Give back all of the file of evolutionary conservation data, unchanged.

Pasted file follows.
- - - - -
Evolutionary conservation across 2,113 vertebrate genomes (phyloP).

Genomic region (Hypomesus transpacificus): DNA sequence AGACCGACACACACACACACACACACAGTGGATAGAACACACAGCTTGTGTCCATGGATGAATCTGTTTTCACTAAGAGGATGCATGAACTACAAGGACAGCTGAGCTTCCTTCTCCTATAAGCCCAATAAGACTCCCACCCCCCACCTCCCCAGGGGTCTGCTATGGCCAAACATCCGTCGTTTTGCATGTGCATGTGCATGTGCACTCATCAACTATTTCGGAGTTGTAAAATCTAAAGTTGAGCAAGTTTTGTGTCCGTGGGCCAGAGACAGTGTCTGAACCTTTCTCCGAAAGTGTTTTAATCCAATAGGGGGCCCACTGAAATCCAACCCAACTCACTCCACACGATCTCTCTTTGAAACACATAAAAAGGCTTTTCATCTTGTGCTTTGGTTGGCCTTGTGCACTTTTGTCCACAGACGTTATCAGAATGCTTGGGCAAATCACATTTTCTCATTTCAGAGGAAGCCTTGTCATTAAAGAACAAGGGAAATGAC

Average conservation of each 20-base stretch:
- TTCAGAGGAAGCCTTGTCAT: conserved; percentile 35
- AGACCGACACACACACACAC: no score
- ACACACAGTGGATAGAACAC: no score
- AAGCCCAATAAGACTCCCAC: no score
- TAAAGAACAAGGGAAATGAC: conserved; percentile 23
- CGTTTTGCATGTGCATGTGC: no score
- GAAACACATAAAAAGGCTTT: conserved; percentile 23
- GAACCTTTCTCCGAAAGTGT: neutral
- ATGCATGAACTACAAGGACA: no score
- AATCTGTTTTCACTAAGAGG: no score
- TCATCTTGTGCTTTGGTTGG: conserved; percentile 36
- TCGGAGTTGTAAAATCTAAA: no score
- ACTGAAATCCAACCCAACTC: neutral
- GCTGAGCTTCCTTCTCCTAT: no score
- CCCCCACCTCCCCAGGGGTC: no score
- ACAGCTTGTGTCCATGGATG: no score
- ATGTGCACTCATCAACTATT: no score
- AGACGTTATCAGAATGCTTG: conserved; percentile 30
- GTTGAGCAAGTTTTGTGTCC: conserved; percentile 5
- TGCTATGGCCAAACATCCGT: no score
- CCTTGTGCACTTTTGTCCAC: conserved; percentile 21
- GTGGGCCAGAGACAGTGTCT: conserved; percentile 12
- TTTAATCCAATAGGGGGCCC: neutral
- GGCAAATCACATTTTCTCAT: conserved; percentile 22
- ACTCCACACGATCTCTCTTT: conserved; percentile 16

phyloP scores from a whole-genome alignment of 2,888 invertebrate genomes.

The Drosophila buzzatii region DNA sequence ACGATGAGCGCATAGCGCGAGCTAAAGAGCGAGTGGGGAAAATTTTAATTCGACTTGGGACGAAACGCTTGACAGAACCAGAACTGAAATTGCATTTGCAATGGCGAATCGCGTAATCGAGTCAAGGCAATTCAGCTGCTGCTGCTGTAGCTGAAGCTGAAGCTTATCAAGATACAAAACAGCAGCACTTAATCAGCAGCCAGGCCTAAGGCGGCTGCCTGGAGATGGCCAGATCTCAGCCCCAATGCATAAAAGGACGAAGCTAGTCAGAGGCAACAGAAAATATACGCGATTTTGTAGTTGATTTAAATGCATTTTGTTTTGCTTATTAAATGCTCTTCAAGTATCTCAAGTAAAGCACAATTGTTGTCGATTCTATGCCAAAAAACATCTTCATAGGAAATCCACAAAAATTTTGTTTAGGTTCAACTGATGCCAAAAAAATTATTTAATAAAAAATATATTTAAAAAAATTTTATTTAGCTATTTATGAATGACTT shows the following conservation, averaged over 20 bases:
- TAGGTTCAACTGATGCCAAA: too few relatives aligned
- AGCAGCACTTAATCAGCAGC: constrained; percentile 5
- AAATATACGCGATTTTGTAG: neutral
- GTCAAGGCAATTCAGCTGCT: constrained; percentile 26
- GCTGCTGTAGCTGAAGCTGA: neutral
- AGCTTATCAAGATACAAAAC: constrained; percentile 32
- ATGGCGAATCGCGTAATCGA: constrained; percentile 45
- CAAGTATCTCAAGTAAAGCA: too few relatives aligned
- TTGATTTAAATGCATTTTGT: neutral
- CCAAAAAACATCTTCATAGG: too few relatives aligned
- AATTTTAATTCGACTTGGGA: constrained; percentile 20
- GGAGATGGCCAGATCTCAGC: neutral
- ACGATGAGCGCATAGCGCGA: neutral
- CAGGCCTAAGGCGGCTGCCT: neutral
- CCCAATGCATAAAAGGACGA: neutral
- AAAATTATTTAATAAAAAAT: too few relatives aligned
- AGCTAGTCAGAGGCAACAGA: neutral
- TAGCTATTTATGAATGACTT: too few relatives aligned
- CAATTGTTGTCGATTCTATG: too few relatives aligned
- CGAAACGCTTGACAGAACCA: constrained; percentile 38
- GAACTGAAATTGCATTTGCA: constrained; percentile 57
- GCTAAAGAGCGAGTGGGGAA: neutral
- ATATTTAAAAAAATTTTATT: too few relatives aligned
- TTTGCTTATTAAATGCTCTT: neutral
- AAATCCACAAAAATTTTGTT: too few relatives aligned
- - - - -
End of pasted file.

Evolutionary conservation across 2,113 vertebrate genomes (phyloP).

Genomic region (Hypomesus transpacificus): DNA sequence AGACCGACACACACACACACACACACAGTGGATAGAACACACAGCTTGTGTCCATGGATGAATCTGTTTTCACTAAGAGGATGCATGAACTACAAGGACAGCTGAGCTTCCTTCTCCTATAAGCCCAATAAGACTCCCACCCCCCACCTCCCCAGGGGTCTGCTATGGCCAAACATCCGTCGTTTTGCATGTGCATGTGCATGTGCACTCATCAACTATTTCGGAGTTGTAAAATCTAAAGTTGAGCAAGTTTTGTGTCCGTGGGCCAGAGACAGTGTCTGAACCTTTCTCCGAAAGTGTTTTAATCCAATAGGGGGCCCACTGAAATCCAACCCAACTCACTCCACACGATCTCTCTTTGAAACACATAAAAAGGCTTTTCATCTTGTGCTTTGGTTGGCCTTGTGCACTTTTGTCCACAGACGTTATCAGAATGCTTGGGCAAATCACATTTTCTCATTTCAGAGGAAGCCTTGTCATTAAAGAACAAGGGAAATGAC

Average conservation of each 20-base stretch:
- TTCAGAGGAAGCCTTGTCAT: conserved; percentile 35
- AGACCGACACACACACACAC: no score
- ACACACAGTGGATAGAACAC: no score
- AAGCCCAATAAGACTCCCAC: no score
- TAAAGAACAAGGGAAATGAC: conserved; percentile 23
- CGTTTTGCATGTGCATGTGC: no score
- GAAACACATAAAAAGGCTTT: conserved; percentile 23
- GAACCTTTCTCCGAAAGTGT: neutral
- ATGCATGAACTACAAGGACA: no score
- AATCTGTTTTCACTAAGAGG: no score
- TCATCTTGTGCTTTGGTTGG: conserved; percentile 36
- TCGGAGTTGTAAAATCTAAA: no score
- ACTGAAATCCAACCCAACTC: neutral
- GCTGAGCTTCCTTCTCCTAT: no score
- CCCCCACCTCCCCAGGGGTC: no score
- ACAGCTTGTGTCCATGGATG: no score
- ATGTGCACTCATCAACTATT: no score
- AGACGTTATCAGAATGCTTG: conserved; percentile 30
- GTTGAGCAAGTTTTGTGTCC: conserved; percentile 5
- TGCTATGGCCAAACATCCGT: no score
- CCTTGTGCACTTTTGTCCAC: conserved; percentile 21
- GTGGGCCAGAGACAGTGTCT: conserved; percentile 12
- TTTAATCCAATAGGGGGCCC: neutral
- GGCAAATCACATTTTCTCAT: conserved; percentile 22
- ACTCCACACGATCTCTCTTT: conserved; percentile 16

phyloP scores from a whole-genome alignment of 2,888 invertebrate genomes.

The Drosophila buzzatii region DNA sequence ACGATGAGCGCATAGCGCGAGCTAAAGAGCGAGTGGGGAAAATTTTAATTCGACTTGGGACGAAACGCTTGACAGAACCAGAACTGAAATTGCATTTGCAATGGCGAATCGCGTAATCGAGTCAAGGCAATTCAGCTGCTGCTGCTGTAGCTGAAGCTGAAGCTTATCAAGATACAAAACAGCAGCACTTAATCAGCAGCCAGGCCTAAGGCGGCTGCCTGGAGATGGCCAGATCTCAGCCCCAATGCATAAAAGGACGAAGCTAGTCAGAGGCAACAGAAAATATACGCGATTTTGTAGTTGATTTAAATGCATTTTGTTTTGCTTATTAAATGCTCTTCAAGTATCTCAAGTAAAGCACAATTGTTGTCGATTCTATGCCAAAAAACATCTTCATAGGAAATCCACAAAAATTTTGTTTAGGTTCAACTGATGCCAAAAAAATTATTTAATAAAAAATATATTTAAAAAAATTTTATTTAGCTATTTATGAATGACTT shows the following conservation, averaged over 20 bases:
- TAGGTTCAACTGATGCCAAA: too few relatives aligned
- AGCAGCACTTAATCAGCAGC: constrained; percentile 5
- AAATATACGCGATTTTGTAG: neutral
- GTCAAGGCAATTCAGCTGCT: constrained; percentile 26
- GCTGCTGTAGCTGAAGCTGA: neutral
- AGCTTATCAAGATACAAAAC: constrained; percentile 32
- ATGGCGAATCGCGTAATCGA: constrained; percentile 45
- CAAGTATCTCAAGTAAAGCA: too few relatives aligned
- TTGATTTAAATGCATTTTGT: neutral
- CCAAAAAACATCTTCATAGG: too few relatives aligned
- AATTTTAATTCGACTTGGGA: constrained; percentile 20
- GGAGATGGCCAGATCTCAGC: neutral
- ACGATGAGCGCATAGCGCGA: neutral
- CAGGCCTAAGGCGGCTGCCT: neutral
- CCCAATGCATAAAAGGACGA: neutral
- AAAATTATTTAATAAAAAAT: too few relatives aligned
- AGCTAGTCAGAGGCAACAGA: neutral
- TAGCTATTTATGAATGACTT: too few relatives aligned
- CAATTGTTGTCGATTCTATG: too few relatives aligned
- CGAAACGCTTGACAGAACCA: constrained; percentile 38
- GAACTGAAATTGCATTTGCA: constrained; percentile 57
- GCTAAAGAGCGAGTGGGGAA: neutral
- ATATTTAAAAAAATTTTATT: too few relatives aligned
- TTTGCTTATTAAATGCTCTT: neutral
- AAATCCACAAAAATTTTGTT: too few relatives aligned